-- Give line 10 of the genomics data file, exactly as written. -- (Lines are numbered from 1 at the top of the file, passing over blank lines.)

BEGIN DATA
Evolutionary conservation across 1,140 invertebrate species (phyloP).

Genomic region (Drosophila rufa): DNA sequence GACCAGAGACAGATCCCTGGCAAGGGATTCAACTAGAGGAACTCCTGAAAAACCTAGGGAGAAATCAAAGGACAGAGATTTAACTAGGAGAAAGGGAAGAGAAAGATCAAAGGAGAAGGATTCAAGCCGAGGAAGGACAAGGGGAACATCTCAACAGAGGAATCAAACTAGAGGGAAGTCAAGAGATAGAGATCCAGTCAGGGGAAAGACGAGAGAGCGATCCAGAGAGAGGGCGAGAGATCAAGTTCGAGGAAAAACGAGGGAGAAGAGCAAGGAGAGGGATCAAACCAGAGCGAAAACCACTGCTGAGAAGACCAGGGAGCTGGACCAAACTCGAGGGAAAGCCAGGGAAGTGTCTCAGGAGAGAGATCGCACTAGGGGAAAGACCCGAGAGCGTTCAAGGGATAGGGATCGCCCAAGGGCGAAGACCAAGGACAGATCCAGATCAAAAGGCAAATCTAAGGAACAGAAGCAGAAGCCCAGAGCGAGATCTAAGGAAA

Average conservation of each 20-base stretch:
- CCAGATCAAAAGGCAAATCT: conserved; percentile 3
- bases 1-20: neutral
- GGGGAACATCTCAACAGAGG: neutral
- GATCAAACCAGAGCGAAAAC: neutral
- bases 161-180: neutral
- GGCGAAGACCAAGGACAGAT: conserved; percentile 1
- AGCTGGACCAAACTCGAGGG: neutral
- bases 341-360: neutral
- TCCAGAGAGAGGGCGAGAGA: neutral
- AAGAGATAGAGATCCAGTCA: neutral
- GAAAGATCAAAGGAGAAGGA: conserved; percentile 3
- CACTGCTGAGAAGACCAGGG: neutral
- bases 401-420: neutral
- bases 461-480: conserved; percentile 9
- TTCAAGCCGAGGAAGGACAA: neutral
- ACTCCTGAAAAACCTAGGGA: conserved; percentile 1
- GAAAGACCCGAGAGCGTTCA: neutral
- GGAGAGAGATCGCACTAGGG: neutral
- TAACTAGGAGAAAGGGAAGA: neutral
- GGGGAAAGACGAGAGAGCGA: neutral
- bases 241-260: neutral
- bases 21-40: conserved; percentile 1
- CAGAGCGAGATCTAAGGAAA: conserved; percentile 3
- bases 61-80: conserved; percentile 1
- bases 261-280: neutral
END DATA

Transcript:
- AGCTGGACCAAACTCGAGGG: neutral